While there are casinos in many places, a few places have become well-known specifically for gambling. Perhaps the place almost defined by its casino is Monte Carlo, but other places are known as gambling centers.
Monte Carlo has a famous casino popular with well-off visitors, which is a tourist attraction in its own right. A song and a film named The Man Who Broke the Bank at Monte Carlo need no explanation—they clearly refer to the casino.
The casino has made Monte Carlo so well known for games of chance that mathematical methods for solving various problems using many quasi-random numbers—numbers with the statistical distribution of numbers generated by chance—are formally known as Monte Carlo methods. Monte Carlo was part of the plot in a few James Bond novels and films.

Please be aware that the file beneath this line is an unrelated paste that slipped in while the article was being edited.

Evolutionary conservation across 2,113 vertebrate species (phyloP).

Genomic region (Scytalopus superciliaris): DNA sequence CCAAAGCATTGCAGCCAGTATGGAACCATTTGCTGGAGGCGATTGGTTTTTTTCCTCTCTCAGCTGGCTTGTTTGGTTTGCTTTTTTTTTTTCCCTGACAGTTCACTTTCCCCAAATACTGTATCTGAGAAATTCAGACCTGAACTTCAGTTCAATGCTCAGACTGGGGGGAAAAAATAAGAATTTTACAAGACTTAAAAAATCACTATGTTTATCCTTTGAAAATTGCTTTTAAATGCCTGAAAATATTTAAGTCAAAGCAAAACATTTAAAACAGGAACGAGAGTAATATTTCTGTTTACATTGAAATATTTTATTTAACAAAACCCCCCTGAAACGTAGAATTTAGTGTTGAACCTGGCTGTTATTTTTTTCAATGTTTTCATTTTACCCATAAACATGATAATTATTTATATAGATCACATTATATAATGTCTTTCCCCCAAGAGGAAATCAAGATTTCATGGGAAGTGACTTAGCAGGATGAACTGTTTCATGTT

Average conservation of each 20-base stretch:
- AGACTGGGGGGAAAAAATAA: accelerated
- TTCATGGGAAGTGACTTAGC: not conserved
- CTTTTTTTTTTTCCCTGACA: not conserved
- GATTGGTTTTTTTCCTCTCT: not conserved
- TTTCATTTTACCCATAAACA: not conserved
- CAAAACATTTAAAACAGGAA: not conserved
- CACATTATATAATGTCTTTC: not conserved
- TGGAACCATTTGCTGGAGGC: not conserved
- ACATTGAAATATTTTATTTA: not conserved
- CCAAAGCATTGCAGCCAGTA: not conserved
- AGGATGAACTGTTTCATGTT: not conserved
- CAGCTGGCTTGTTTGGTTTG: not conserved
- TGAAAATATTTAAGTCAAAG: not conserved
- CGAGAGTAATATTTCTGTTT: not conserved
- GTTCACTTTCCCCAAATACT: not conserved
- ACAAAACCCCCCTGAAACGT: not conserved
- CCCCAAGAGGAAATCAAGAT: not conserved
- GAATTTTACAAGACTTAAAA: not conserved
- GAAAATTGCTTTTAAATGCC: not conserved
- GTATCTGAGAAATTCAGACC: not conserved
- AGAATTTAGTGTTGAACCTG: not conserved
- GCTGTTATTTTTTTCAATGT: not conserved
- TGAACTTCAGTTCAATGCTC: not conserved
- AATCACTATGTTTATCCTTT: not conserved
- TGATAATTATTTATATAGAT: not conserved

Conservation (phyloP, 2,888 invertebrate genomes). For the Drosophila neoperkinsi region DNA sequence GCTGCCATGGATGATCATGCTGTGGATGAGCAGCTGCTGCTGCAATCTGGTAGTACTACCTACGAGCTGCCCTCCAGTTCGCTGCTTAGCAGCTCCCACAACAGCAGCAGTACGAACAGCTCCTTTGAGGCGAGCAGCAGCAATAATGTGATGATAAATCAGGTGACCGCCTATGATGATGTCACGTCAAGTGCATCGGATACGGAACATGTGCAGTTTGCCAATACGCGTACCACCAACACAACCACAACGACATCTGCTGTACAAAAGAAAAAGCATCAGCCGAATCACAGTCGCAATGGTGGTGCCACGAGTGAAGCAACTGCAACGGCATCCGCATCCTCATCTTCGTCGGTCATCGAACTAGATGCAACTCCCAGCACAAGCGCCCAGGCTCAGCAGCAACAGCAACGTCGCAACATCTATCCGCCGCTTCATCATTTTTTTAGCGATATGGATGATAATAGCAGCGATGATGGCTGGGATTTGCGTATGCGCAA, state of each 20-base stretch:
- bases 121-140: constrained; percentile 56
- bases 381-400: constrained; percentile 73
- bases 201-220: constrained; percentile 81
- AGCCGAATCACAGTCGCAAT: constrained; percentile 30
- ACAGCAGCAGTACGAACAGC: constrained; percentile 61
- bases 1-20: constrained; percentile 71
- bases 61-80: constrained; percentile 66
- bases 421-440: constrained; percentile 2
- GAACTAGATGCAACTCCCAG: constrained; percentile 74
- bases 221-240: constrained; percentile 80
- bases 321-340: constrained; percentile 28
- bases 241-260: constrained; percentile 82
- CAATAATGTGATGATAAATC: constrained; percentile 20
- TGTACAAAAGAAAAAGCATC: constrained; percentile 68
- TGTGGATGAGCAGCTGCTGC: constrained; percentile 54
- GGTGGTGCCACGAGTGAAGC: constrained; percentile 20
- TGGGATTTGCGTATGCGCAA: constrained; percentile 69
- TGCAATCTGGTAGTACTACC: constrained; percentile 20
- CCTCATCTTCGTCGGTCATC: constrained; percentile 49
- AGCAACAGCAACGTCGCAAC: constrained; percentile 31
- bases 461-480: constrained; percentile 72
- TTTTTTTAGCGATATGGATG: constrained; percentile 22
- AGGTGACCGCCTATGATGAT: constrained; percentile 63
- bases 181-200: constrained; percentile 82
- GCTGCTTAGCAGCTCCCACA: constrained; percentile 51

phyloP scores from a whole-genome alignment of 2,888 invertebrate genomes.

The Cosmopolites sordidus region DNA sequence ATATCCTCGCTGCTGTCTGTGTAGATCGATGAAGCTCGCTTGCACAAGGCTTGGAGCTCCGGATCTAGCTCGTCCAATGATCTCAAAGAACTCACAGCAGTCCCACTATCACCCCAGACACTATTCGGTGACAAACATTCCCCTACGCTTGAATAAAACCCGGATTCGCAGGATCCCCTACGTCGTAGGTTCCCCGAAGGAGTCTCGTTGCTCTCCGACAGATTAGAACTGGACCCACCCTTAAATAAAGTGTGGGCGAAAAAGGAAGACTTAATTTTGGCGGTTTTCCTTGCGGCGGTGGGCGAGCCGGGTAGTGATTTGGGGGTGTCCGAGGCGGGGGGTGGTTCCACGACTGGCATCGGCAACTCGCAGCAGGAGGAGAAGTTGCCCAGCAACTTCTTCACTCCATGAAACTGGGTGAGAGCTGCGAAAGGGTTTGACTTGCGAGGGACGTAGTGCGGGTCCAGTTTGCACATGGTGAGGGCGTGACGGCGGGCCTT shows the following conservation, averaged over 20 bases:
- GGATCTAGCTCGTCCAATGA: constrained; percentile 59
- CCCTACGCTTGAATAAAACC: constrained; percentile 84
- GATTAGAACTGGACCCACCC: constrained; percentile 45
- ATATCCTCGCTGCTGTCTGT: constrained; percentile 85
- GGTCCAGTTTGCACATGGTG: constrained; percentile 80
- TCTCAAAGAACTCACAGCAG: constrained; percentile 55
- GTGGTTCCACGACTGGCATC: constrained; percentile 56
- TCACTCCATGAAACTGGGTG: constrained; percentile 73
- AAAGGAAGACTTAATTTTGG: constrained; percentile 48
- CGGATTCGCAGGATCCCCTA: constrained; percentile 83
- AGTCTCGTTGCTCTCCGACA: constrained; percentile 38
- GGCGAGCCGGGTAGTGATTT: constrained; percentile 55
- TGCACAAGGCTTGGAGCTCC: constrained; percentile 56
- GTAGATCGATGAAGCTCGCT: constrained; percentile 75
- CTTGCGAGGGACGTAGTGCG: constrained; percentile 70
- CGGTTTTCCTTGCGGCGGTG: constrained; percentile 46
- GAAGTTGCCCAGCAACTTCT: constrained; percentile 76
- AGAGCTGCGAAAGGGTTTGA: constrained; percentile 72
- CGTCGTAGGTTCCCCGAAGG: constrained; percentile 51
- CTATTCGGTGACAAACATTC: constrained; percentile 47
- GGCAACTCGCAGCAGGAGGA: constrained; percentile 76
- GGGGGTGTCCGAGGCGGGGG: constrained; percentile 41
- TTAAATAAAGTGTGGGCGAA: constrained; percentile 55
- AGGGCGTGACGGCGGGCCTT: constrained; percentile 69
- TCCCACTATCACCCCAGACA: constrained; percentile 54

The former Portuguese colony of Macau, a special administrative region of China since 1999, is a popular destination for visitors who wish to gamble. This started in Portuguese times, when Macau was popular with visitors from nearby British Hong Kong where gambling was more closely regulated.
The Casino Royale Hotel & Casino in Las Vegas
There are almost 900 casinos now in the United States, with that number steadily growing as more states seek to legalize casinos. 38 states now have some form of casino gambling. Relatively small places such as Las Vegas are best known for gambling; larger cities such as Chicago are not defined by their casinos in spite of the large turnover.
The Las Vegas Valley has the largest concentration of casinos in the United States. Based on revenue, Atlantic City, New Jersey ranks second, and the Chicago region third.
Top American casino markets by revenue (2009 annual revenues
The Nevada Gaming Control Board divides Clark County, which is coextensive with the Las Vegas metropolitan area, into seven regions for reporting purposes.
Indian gaming has been responsible for a rise in the number of casinos outside of Las Vegas and Atlantic City.
Article courtesy of Wikipedia